Last year’s activities included an anniversary screening of Jason Goes to Hell, with director Adam Marcus in attendance, along with a multitude of premiere screenings. The upcoming edition will also feature special guests including indie legend J.R. Bookwalter, appearing with a celebratory screening of Robot Ninja, and Rodman Fletcher, the director of the much beloved terror comedy Idle Hands.

But WCH is truly making its mark as being a special place for outrageous indie and foreign splatterfests. If titles like Straight Edge Kegger, The VelociPaster and Mutant Blast catch your gore seeking eyeballs, then you won’t want to miss this enthusiastic celebration, which begins a three day residency at the historic Davis Theater in Lincoln Square on Friday, April 26th.

More information is available at https://www.facebook.com/pg/windycityhorrorama/ and www.windycityhorrorama.com.

I hope to see you there and until the next time, SWEET love and pink GRUE, Big Gay Horror Fan!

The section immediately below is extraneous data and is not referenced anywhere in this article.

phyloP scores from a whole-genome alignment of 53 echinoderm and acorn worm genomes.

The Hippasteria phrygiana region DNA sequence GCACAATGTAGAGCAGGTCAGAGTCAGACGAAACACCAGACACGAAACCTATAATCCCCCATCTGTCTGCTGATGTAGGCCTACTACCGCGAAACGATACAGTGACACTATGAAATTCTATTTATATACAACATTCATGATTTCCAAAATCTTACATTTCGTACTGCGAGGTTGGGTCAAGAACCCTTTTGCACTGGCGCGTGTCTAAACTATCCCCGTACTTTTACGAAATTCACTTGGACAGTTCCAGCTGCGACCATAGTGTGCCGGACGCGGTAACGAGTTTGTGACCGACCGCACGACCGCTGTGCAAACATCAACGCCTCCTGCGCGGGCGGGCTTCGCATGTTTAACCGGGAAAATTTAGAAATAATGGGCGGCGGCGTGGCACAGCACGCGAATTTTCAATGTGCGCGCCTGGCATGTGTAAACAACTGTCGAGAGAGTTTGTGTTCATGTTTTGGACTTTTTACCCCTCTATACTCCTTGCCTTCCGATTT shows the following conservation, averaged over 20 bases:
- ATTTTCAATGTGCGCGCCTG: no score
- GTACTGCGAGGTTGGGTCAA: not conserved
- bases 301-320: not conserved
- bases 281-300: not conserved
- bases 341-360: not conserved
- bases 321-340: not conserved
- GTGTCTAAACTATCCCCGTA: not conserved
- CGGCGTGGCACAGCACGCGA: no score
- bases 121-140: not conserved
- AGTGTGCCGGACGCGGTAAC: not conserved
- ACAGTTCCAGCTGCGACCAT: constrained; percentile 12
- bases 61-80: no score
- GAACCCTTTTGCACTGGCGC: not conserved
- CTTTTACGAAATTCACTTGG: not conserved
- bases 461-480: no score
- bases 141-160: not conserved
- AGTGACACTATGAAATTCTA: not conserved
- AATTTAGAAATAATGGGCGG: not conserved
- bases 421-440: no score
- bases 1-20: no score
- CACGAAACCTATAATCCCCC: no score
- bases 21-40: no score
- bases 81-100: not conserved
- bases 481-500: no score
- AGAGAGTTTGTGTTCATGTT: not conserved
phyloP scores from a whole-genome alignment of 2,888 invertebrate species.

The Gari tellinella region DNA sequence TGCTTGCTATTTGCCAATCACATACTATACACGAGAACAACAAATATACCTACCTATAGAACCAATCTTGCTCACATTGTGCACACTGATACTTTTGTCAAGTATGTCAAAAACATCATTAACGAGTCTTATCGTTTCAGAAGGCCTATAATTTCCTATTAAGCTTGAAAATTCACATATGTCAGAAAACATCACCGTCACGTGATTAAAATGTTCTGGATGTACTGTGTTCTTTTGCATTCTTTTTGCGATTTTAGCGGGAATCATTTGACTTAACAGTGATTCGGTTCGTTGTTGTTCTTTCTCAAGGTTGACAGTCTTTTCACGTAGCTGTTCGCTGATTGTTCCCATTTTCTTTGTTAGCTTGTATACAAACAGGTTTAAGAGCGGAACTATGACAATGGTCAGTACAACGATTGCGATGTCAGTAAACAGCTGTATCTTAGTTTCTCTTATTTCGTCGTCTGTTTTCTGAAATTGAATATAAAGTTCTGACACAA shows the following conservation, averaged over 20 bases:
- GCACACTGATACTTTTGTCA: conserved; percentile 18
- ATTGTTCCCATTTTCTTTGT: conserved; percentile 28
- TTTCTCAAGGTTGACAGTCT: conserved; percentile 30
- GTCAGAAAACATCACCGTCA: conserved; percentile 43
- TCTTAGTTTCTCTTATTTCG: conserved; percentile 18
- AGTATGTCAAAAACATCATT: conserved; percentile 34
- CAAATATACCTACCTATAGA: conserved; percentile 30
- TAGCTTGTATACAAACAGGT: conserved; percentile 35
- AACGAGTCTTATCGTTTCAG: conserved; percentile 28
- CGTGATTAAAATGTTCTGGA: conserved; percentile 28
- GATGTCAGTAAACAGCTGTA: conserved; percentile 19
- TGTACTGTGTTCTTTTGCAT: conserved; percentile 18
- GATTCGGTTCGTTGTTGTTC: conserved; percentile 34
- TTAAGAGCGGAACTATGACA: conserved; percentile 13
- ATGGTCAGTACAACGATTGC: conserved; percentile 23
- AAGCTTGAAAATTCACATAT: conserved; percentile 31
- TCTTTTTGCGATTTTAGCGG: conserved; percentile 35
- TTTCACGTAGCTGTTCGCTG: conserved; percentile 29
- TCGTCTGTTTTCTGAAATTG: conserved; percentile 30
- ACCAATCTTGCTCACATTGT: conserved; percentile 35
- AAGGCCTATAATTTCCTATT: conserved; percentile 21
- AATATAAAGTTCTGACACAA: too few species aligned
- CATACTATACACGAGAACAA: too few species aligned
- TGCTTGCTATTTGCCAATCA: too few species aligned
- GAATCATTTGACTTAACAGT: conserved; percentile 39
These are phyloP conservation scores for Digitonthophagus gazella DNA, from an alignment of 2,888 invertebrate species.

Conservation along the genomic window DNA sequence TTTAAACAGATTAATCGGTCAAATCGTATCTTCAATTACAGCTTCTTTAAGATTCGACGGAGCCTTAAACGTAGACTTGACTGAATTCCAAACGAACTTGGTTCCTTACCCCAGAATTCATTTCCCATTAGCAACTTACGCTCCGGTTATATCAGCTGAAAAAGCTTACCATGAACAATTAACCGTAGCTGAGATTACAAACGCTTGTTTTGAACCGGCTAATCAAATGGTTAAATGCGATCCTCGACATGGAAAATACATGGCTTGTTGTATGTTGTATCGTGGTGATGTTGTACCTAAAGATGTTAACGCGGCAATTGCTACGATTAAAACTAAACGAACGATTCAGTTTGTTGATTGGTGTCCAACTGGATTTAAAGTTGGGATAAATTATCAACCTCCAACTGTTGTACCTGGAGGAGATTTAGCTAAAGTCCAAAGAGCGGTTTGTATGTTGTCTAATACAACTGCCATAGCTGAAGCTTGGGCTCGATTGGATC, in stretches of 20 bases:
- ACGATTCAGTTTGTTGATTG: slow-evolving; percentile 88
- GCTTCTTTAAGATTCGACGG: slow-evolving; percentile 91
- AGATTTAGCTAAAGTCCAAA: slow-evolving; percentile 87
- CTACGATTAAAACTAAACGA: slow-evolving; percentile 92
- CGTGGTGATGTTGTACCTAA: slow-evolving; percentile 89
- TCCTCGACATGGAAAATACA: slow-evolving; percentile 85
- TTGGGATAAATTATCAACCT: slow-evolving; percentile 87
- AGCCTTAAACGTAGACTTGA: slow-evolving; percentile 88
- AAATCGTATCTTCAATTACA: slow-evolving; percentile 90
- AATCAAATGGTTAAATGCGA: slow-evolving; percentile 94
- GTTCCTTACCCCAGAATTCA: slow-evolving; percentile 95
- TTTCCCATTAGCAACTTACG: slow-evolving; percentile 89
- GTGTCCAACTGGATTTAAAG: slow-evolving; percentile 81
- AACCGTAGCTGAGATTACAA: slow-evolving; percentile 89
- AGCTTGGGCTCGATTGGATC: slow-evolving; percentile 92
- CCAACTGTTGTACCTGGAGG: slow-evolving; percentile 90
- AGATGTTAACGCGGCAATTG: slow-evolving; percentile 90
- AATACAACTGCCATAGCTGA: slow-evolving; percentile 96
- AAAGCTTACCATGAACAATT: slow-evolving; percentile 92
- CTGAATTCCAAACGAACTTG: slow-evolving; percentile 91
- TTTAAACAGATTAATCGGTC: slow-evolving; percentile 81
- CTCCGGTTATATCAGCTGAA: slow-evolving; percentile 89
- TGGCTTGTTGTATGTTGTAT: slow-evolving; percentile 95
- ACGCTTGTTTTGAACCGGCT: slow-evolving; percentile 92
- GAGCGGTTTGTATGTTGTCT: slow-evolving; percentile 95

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Dagger Cast

Published March 8, 2019 by biggayhorrorfan

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Stevie Nicks may have celebrated the Edge of Seventeen, but as I stand on the verge of 51, I have to laud Dagger Cast! Initiated by Jared Olsen, one half of edgy production company nite smoke, this podcast looks at horror from the sense of the other. By the celebrating the LGBTQ, Black, Latinx and female (etc. etc…) viewpoint of horror, this podcast aims to reach into the hidden depths of the horror community, gazing far past the straight white gaze that has dominated it for so many years. DC Logo

As my co-host, the dynamic Lindsey Charles (lead singer of The Cell Phones), has often asked of our guests, we want to find out what you, that special and unique force in society, needs from this genre – a genre that can so beautiful express the hopes and fears of outsiders everywhere. Of course, we aim to do this with a sense of fun and irreverent punk rock spirit, as well!

To determine if we’ve succeeded, you can check out our first few episodes at https://soundcloud.com/daggercast.

Meanwhile, more information is available at https://www.facebook.com/daggercast/, as well.

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Until the next time, SWEET love and pink GRUE, Big Gay Horror Fan!

www.facebook.com/biggayhorrorfan